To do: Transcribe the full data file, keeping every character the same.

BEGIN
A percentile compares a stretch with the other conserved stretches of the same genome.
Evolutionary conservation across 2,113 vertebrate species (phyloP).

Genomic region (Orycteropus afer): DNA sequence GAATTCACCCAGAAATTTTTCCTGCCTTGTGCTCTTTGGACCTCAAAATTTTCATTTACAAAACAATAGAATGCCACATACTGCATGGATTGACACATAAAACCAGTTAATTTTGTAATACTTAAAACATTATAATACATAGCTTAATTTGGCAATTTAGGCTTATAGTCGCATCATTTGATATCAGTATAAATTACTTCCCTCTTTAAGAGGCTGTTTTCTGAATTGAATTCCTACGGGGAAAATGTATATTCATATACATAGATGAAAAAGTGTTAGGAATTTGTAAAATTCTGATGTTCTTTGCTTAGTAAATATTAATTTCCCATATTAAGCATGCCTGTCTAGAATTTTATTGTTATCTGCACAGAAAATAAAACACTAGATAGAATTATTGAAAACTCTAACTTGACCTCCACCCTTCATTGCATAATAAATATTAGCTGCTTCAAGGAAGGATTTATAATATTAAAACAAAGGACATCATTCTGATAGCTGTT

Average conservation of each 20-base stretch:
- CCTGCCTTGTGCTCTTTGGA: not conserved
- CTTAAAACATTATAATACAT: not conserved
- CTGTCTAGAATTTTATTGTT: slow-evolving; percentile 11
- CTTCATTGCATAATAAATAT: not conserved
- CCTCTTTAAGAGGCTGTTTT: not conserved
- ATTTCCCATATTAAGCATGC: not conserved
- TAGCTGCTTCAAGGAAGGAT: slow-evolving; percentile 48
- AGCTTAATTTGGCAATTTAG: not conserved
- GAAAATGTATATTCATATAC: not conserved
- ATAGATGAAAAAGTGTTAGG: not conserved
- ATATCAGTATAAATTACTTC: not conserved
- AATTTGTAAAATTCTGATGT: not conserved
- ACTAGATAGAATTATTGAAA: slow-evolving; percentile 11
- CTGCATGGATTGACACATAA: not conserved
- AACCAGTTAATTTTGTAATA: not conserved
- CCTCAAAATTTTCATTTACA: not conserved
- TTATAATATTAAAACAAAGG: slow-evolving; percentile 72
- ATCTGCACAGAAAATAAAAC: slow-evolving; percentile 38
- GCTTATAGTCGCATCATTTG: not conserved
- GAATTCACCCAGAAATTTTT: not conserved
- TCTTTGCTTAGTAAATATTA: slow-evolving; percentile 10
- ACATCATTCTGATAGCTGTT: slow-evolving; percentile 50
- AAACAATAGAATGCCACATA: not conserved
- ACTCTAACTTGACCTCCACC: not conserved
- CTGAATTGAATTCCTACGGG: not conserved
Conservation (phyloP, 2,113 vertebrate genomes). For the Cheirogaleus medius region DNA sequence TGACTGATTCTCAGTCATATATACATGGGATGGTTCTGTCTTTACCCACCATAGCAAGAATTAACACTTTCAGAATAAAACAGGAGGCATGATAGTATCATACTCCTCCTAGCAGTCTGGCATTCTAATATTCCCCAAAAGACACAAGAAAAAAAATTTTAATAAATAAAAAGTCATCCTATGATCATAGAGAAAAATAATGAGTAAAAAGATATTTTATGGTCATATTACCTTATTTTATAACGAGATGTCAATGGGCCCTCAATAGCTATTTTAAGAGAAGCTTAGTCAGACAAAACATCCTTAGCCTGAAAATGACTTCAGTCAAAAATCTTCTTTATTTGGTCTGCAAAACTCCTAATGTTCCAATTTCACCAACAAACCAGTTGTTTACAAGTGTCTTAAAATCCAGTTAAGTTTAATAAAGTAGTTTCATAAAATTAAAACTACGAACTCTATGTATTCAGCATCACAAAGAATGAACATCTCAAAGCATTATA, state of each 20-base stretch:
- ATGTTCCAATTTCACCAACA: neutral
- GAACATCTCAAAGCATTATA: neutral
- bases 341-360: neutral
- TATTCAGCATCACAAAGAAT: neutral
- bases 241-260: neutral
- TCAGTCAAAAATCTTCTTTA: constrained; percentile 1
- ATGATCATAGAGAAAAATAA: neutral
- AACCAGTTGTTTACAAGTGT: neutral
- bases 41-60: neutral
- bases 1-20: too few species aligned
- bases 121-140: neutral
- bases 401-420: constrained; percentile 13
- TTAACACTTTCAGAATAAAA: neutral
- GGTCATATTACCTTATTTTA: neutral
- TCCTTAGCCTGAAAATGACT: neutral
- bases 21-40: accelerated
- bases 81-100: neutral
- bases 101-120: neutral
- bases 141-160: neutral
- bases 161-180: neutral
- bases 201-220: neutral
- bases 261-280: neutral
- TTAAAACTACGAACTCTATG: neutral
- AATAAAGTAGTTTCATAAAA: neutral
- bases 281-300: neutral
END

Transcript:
A percentile compares a stretch with the other conserved stretches of the same genome.
Evolutionary conservation across 2,113 vertebrate species (phyloP).

Genomic region (Orycteropus afer): DNA sequence GAATTCACCCAGAAATTTTTCCTGCCTTGTGCTCTTTGGACCTCAAAATTTTCATTTACAAAACAATAGAATGCCACATACTGCATGGATTGACACATAAAACCAGTTAATTTTGTAATACTTAAAACATTATAATACATAGCTTAATTTGGCAATTTAGGCTTATAGTCGCATCATTTGATATCAGTATAAATTACTTCCCTCTTTAAGAGGCTGTTTTCTGAATTGAATTCCTACGGGGAAAATGTATATTCATATACATAGATGAAAAAGTGTTAGGAATTTGTAAAATTCTGATGTTCTTTGCTTAGTAAATATTAATTTCCCATATTAAGCATGCCTGTCTAGAATTTTATTGTTATCTGCACAGAAAATAAAACACTAGATAGAATTATTGAAAACTCTAACTTGACCTCCACCCTTCATTGCATAATAAATATTAGCTGCTTCAAGGAAGGATTTATAATATTAAAACAAAGGACATCATTCTGATAGCTGTT

Average conservation of each 20-base stretch:
- CCTGCCTTGTGCTCTTTGGA: not conserved
- CTTAAAACATTATAATACAT: not conserved
- CTGTCTAGAATTTTATTGTT: slow-evolving; percentile 11
- CTTCATTGCATAATAAATAT: not conserved
- CCTCTTTAAGAGGCTGTTTT: not conserved
- ATTTCCCATATTAAGCATGC: not conserved
- TAGCTGCTTCAAGGAAGGAT: slow-evolving; percentile 48
- AGCTTAATTTGGCAATTTAG: not conserved
- GAAAATGTATATTCATATAC: not conserved
- ATAGATGAAAAAGTGTTAGG: not conserved
- ATATCAGTATAAATTACTTC: not conserved
- AATTTGTAAAATTCTGATGT: not conserved
- ACTAGATAGAATTATTGAAA: slow-evolving; percentile 11
- CTGCATGGATTGACACATAA: not conserved
- AACCAGTTAATTTTGTAATA: not conserved
- CCTCAAAATTTTCATTTACA: not conserved
- TTATAATATTAAAACAAAGG: slow-evolving; percentile 72
- ATCTGCACAGAAAATAAAAC: slow-evolving; percentile 38
- GCTTATAGTCGCATCATTTG: not conserved
- GAATTCACCCAGAAATTTTT: not conserved
- TCTTTGCTTAGTAAATATTA: slow-evolving; percentile 10
- ACATCATTCTGATAGCTGTT: slow-evolving; percentile 50
- AAACAATAGAATGCCACATA: not conserved
- ACTCTAACTTGACCTCCACC: not conserved
- CTGAATTGAATTCCTACGGG: not conserved
Conservation (phyloP, 2,113 vertebrate genomes). For the Cheirogaleus medius region DNA sequence TGACTGATTCTCAGTCATATATACATGGGATGGTTCTGTCTTTACCCACCATAGCAAGAATTAACACTTTCAGAATAAAACAGGAGGCATGATAGTATCATACTCCTCCTAGCAGTCTGGCATTCTAATATTCCCCAAAAGACACAAGAAAAAAAATTTTAATAAATAAAAAGTCATCCTATGATCATAGAGAAAAATAATGAGTAAAAAGATATTTTATGGTCATATTACCTTATTTTATAACGAGATGTCAATGGGCCCTCAATAGCTATTTTAAGAGAAGCTTAGTCAGACAAAACATCCTTAGCCTGAAAATGACTTCAGTCAAAAATCTTCTTTATTTGGTCTGCAAAACTCCTAATGTTCCAATTTCACCAACAAACCAGTTGTTTACAAGTGTCTTAAAATCCAGTTAAGTTTAATAAAGTAGTTTCATAAAATTAAAACTACGAACTCTATGTATTCAGCATCACAAAGAATGAACATCTCAAAGCATTATA, state of each 20-base stretch:
- ATGTTCCAATTTCACCAACA: neutral
- GAACATCTCAAAGCATTATA: neutral
- bases 341-360: neutral
- TATTCAGCATCACAAAGAAT: neutral
- bases 241-260: neutral
- TCAGTCAAAAATCTTCTTTA: constrained; percentile 1
- ATGATCATAGAGAAAAATAA: neutral
- AACCAGTTGTTTACAAGTGT: neutral
- bases 41-60: neutral
- bases 1-20: too few species aligned
- bases 121-140: neutral
- bases 401-420: constrained; percentile 13
- TTAACACTTTCAGAATAAAA: neutral
- GGTCATATTACCTTATTTTA: neutral
- TCCTTAGCCTGAAAATGACT: neutral
- bases 21-40: accelerated
- bases 81-100: neutral
- bases 101-120: neutral
- bases 141-160: neutral
- bases 161-180: neutral
- bases 201-220: neutral
- bases 261-280: neutral
- TTAAAACTACGAACTCTATG: neutral
- AATAAAGTAGTTTCATAAAA: neutral
- bases 281-300: neutral